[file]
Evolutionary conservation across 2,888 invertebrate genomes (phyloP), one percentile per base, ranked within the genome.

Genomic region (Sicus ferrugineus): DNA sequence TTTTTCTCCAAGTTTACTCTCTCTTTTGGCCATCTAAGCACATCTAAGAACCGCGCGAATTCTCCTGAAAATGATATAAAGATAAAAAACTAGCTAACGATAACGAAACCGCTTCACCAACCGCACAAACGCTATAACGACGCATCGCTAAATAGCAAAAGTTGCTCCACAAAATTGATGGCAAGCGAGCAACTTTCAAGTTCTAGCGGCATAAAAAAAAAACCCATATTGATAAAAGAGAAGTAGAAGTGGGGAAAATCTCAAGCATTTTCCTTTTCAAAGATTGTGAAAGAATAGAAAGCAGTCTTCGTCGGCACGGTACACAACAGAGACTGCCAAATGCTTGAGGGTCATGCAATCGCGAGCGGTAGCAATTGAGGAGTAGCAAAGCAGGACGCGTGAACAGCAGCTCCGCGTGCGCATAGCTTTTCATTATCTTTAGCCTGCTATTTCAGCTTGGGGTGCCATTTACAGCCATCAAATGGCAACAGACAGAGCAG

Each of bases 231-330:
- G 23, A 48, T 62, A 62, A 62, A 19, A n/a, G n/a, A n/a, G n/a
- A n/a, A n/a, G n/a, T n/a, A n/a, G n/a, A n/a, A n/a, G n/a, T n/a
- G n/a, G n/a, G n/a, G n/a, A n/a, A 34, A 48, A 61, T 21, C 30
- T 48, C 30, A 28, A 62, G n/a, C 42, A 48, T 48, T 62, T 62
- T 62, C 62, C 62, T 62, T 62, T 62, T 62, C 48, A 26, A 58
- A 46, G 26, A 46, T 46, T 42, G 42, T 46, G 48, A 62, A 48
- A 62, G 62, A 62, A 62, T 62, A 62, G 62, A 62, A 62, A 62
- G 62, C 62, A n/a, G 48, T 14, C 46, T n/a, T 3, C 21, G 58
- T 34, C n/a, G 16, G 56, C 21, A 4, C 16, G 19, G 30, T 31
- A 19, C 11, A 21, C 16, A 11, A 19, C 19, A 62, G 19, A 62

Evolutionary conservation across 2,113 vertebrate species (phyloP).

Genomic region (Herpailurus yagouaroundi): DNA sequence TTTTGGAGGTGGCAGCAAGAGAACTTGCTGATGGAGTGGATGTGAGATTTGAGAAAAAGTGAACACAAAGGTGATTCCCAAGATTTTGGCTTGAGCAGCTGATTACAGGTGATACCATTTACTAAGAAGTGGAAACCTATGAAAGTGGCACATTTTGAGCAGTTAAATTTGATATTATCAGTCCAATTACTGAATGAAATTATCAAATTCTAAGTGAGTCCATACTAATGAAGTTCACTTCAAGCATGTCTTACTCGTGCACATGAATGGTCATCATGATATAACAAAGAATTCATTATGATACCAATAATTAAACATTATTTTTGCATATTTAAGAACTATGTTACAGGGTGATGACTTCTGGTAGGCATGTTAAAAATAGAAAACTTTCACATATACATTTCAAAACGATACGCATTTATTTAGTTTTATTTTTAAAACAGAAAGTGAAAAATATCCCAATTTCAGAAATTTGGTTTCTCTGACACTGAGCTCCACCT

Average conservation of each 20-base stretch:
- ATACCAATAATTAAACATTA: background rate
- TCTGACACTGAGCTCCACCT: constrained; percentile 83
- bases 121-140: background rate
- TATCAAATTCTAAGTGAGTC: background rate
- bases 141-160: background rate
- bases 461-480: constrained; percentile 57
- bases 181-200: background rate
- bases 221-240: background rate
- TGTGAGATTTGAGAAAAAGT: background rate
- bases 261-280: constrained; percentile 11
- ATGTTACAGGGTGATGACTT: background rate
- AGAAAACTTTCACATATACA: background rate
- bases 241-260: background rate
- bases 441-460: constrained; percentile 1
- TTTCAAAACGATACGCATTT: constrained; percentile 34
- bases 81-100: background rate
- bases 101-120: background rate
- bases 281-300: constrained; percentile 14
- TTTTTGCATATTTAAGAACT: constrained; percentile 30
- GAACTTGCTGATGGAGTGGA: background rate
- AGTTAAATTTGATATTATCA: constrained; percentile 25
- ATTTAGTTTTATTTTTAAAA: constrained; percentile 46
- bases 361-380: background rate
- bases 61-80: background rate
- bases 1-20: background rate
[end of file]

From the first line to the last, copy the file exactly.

Evolutionary conservation across 2,888 invertebrate genomes (phyloP), one percentile per base, ranked within the genome.

Genomic region (Sicus ferrugineus): DNA sequence TTTTTCTCCAAGTTTACTCTCTCTTTTGGCCATCTAAGCACATCTAAGAACCGCGCGAATTCTCCTGAAAATGATATAAAGATAAAAAACTAGCTAACGATAACGAAACCGCTTCACCAACCGCACAAACGCTATAACGACGCATCGCTAAATAGCAAAAGTTGCTCCACAAAATTGATGGCAAGCGAGCAACTTTCAAGTTCTAGCGGCATAAAAAAAAAACCCATATTGATAAAAGAGAAGTAGAAGTGGGGAAAATCTCAAGCATTTTCCTTTTCAAAGATTGTGAAAGAATAGAAAGCAGTCTTCGTCGGCACGGTACACAACAGAGACTGCCAAATGCTTGAGGGTCATGCAATCGCGAGCGGTAGCAATTGAGGAGTAGCAAAGCAGGACGCGTGAACAGCAGCTCCGCGTGCGCATAGCTTTTCATTATCTTTAGCCTGCTATTTCAGCTTGGGGTGCCATTTACAGCCATCAAATGGCAACAGACAGAGCAG

Each of bases 231-330:
- G 23, A 48, T 62, A 62, A 62, A 19, A n/a, G n/a, A n/a, G n/a
- A n/a, A n/a, G n/a, T n/a, A n/a, G n/a, A n/a, A n/a, G n/a, T n/a
- G n/a, G n/a, G n/a, G n/a, A n/a, A 34, A 48, A 61, T 21, C 30
- T 48, C 30, A 28, A 62, G n/a, C 42, A 48, T 48, T 62, T 62
- T 62, C 62, C 62, T 62, T 62, T 62, T 62, C 48, A 26, A 58
- A 46, G 26, A 46, T 46, T 42, G 42, T 46, G 48, A 62, A 48
- A 62, G 62, A 62, A 62, T 62, A 62, G 62, A 62, A 62, A 62
- G 62, C 62, A n/a, G 48, T 14, C 46, T n/a, T 3, C 21, G 58
- T 34, C n/a, G 16, G 56, C 21, A 4, C 16, G 19, G 30, T 31
- A 19, C 11, A 21, C 16, A 11, A 19, C 19, A 62, G 19, A 62

Evolutionary conservation across 2,113 vertebrate species (phyloP).

Genomic region (Herpailurus yagouaroundi): DNA sequence TTTTGGAGGTGGCAGCAAGAGAACTTGCTGATGGAGTGGATGTGAGATTTGAGAAAAAGTGAACACAAAGGTGATTCCCAAGATTTTGGCTTGAGCAGCTGATTACAGGTGATACCATTTACTAAGAAGTGGAAACCTATGAAAGTGGCACATTTTGAGCAGTTAAATTTGATATTATCAGTCCAATTACTGAATGAAATTATCAAATTCTAAGTGAGTCCATACTAATGAAGTTCACTTCAAGCATGTCTTACTCGTGCACATGAATGGTCATCATGATATAACAAAGAATTCATTATGATACCAATAATTAAACATTATTTTTGCATATTTAAGAACTATGTTACAGGGTGATGACTTCTGGTAGGCATGTTAAAAATAGAAAACTTTCACATATACATTTCAAAACGATACGCATTTATTTAGTTTTATTTTTAAAACAGAAAGTGAAAAATATCCCAATTTCAGAAATTTGGTTTCTCTGACACTGAGCTCCACCT

Average conservation of each 20-base stretch:
- ATACCAATAATTAAACATTA: background rate
- TCTGACACTGAGCTCCACCT: constrained; percentile 83
- bases 121-140: background rate
- TATCAAATTCTAAGTGAGTC: background rate
- bases 141-160: background rate
- bases 461-480: constrained; percentile 57
- bases 181-200: background rate
- bases 221-240: background rate
- TGTGAGATTTGAGAAAAAGT: background rate
- bases 261-280: constrained; percentile 11
- ATGTTACAGGGTGATGACTT: background rate
- AGAAAACTTTCACATATACA: background rate
- bases 241-260: background rate
- bases 441-460: constrained; percentile 1
- TTTCAAAACGATACGCATTT: constrained; percentile 34
- bases 81-100: background rate
- bases 101-120: background rate
- bases 281-300: constrained; percentile 14
- TTTTTGCATATTTAAGAACT: constrained; percentile 30
- GAACTTGCTGATGGAGTGGA: background rate
- AGTTAAATTTGATATTATCA: constrained; percentile 25
- ATTTAGTTTTATTTTTAAAA: constrained; percentile 46
- bases 361-380: background rate
- bases 61-80: background rate
- bases 1-20: background rate